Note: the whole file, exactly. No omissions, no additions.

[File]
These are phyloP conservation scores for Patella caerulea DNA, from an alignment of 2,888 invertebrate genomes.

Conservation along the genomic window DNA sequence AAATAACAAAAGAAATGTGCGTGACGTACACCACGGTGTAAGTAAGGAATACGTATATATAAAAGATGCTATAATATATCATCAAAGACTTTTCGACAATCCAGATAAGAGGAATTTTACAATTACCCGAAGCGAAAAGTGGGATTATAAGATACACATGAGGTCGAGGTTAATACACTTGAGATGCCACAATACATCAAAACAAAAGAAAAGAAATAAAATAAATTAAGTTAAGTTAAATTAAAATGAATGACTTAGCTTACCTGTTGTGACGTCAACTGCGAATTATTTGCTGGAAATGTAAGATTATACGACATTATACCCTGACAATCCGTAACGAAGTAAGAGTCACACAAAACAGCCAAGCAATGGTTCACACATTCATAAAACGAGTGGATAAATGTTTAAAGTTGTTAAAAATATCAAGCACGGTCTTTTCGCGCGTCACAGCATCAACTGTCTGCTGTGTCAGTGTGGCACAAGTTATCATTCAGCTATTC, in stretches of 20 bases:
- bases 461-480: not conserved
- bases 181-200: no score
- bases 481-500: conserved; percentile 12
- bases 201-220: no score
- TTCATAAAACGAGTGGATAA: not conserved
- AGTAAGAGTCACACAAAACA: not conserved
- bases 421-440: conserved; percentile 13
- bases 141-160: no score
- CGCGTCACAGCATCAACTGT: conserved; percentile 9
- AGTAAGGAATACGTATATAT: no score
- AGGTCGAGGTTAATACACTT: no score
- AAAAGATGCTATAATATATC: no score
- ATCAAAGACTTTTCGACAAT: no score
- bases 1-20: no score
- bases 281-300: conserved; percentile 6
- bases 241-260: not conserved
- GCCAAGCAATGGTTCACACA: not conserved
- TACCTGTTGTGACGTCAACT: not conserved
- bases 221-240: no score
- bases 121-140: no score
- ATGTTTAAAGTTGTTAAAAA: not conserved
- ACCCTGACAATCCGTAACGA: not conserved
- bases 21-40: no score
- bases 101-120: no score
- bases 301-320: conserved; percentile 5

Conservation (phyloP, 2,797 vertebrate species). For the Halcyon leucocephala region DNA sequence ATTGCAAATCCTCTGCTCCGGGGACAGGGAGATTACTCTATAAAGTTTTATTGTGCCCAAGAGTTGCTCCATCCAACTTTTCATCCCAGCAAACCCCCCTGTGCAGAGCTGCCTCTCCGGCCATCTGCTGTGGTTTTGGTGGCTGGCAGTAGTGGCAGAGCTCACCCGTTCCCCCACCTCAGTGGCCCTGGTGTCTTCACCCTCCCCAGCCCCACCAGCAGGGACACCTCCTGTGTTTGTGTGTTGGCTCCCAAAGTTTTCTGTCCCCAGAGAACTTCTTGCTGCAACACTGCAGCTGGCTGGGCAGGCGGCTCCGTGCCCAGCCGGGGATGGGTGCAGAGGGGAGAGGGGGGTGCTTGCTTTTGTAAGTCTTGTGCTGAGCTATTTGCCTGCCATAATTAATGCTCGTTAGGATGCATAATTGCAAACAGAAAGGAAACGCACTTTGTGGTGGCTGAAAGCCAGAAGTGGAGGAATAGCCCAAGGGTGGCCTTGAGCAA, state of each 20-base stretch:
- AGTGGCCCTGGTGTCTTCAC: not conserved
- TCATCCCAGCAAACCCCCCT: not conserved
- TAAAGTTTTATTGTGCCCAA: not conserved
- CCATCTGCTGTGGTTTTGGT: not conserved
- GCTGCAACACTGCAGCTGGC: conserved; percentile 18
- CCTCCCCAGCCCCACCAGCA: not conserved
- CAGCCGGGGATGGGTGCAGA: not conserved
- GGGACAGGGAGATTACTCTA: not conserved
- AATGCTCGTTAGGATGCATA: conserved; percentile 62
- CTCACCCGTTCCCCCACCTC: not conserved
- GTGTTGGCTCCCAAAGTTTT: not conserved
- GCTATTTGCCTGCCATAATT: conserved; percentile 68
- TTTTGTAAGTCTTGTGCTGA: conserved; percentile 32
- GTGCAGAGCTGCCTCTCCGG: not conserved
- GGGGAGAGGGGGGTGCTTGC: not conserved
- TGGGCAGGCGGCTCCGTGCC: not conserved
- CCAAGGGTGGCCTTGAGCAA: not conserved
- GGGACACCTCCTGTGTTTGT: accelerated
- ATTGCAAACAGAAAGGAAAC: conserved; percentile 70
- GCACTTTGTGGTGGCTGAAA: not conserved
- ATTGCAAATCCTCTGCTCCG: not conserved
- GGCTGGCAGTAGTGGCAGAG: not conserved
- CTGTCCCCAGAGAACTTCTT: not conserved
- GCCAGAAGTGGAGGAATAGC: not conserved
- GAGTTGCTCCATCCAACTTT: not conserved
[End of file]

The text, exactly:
These are phyloP conservation scores for Patella caerulea DNA, from an alignment of 2,888 invertebrate genomes.

Conservation along the genomic window DNA sequence AAATAACAAAAGAAATGTGCGTGACGTACACCACGGTGTAAGTAAGGAATACGTATATATAAAAGATGCTATAATATATCATCAAAGACTTTTCGACAATCCAGATAAGAGGAATTTTACAATTACCCGAAGCGAAAAGTGGGATTATAAGATACACATGAGGTCGAGGTTAATACACTTGAGATGCCACAATACATCAAAACAAAAGAAAAGAAATAAAATAAATTAAGTTAAGTTAAATTAAAATGAATGACTTAGCTTACCTGTTGTGACGTCAACTGCGAATTATTTGCTGGAAATGTAAGATTATACGACATTATACCCTGACAATCCGTAACGAAGTAAGAGTCACACAAAACAGCCAAGCAATGGTTCACACATTCATAAAACGAGTGGATAAATGTTTAAAGTTGTTAAAAATATCAAGCACGGTCTTTTCGCGCGTCACAGCATCAACTGTCTGCTGTGTCAGTGTGGCACAAGTTATCATTCAGCTATTC, in stretches of 20 bases:
- bases 461-480: not conserved
- bases 181-200: no score
- bases 481-500: conserved; percentile 12
- bases 201-220: no score
- TTCATAAAACGAGTGGATAA: not conserved
- AGTAAGAGTCACACAAAACA: not conserved
- bases 421-440: conserved; percentile 13
- bases 141-160: no score
- CGCGTCACAGCATCAACTGT: conserved; percentile 9
- AGTAAGGAATACGTATATAT: no score
- AGGTCGAGGTTAATACACTT: no score
- AAAAGATGCTATAATATATC: no score
- ATCAAAGACTTTTCGACAAT: no score
- bases 1-20: no score
- bases 281-300: conserved; percentile 6
- bases 241-260: not conserved
- GCCAAGCAATGGTTCACACA: not conserved
- TACCTGTTGTGACGTCAACT: not conserved
- bases 221-240: no score
- bases 121-140: no score
- ATGTTTAAAGTTGTTAAAAA: not conserved
- ACCCTGACAATCCGTAACGA: not conserved
- bases 21-40: no score
- bases 101-120: no score
- bases 301-320: conserved; percentile 5

Conservation (phyloP, 2,797 vertebrate species). For the Halcyon leucocephala region DNA sequence ATTGCAAATCCTCTGCTCCGGGGACAGGGAGATTACTCTATAAAGTTTTATTGTGCCCAAGAGTTGCTCCATCCAACTTTTCATCCCAGCAAACCCCCCTGTGCAGAGCTGCCTCTCCGGCCATCTGCTGTGGTTTTGGTGGCTGGCAGTAGTGGCAGAGCTCACCCGTTCCCCCACCTCAGTGGCCCTGGTGTCTTCACCCTCCCCAGCCCCACCAGCAGGGACACCTCCTGTGTTTGTGTGTTGGCTCCCAAAGTTTTCTGTCCCCAGAGAACTTCTTGCTGCAACACTGCAGCTGGCTGGGCAGGCGGCTCCGTGCCCAGCCGGGGATGGGTGCAGAGGGGAGAGGGGGGTGCTTGCTTTTGTAAGTCTTGTGCTGAGCTATTTGCCTGCCATAATTAATGCTCGTTAGGATGCATAATTGCAAACAGAAAGGAAACGCACTTTGTGGTGGCTGAAAGCCAGAAGTGGAGGAATAGCCCAAGGGTGGCCTTGAGCAA, state of each 20-base stretch:
- AGTGGCCCTGGTGTCTTCAC: not conserved
- TCATCCCAGCAAACCCCCCT: not conserved
- TAAAGTTTTATTGTGCCCAA: not conserved
- CCATCTGCTGTGGTTTTGGT: not conserved
- GCTGCAACACTGCAGCTGGC: conserved; percentile 18
- CCTCCCCAGCCCCACCAGCA: not conserved
- CAGCCGGGGATGGGTGCAGA: not conserved
- GGGACAGGGAGATTACTCTA: not conserved
- AATGCTCGTTAGGATGCATA: conserved; percentile 62
- CTCACCCGTTCCCCCACCTC: not conserved
- GTGTTGGCTCCCAAAGTTTT: not conserved
- GCTATTTGCCTGCCATAATT: conserved; percentile 68
- TTTTGTAAGTCTTGTGCTGA: conserved; percentile 32
- GTGCAGAGCTGCCTCTCCGG: not conserved
- GGGGAGAGGGGGGTGCTTGC: not conserved
- TGGGCAGGCGGCTCCGTGCC: not conserved
- CCAAGGGTGGCCTTGAGCAA: not conserved
- GGGACACCTCCTGTGTTTGT: accelerated
- ATTGCAAACAGAAAGGAAAC: conserved; percentile 70
- GCACTTTGTGGTGGCTGAAA: not conserved
- ATTGCAAATCCTCTGCTCCG: not conserved
- GGCTGGCAGTAGTGGCAGAG: not conserved
- CTGTCCCCAGAGAACTTCTT: not conserved
- GCCAGAAGTGGAGGAATAGC: not conserved
- GAGTTGCTCCATCCAACTTT: not conserved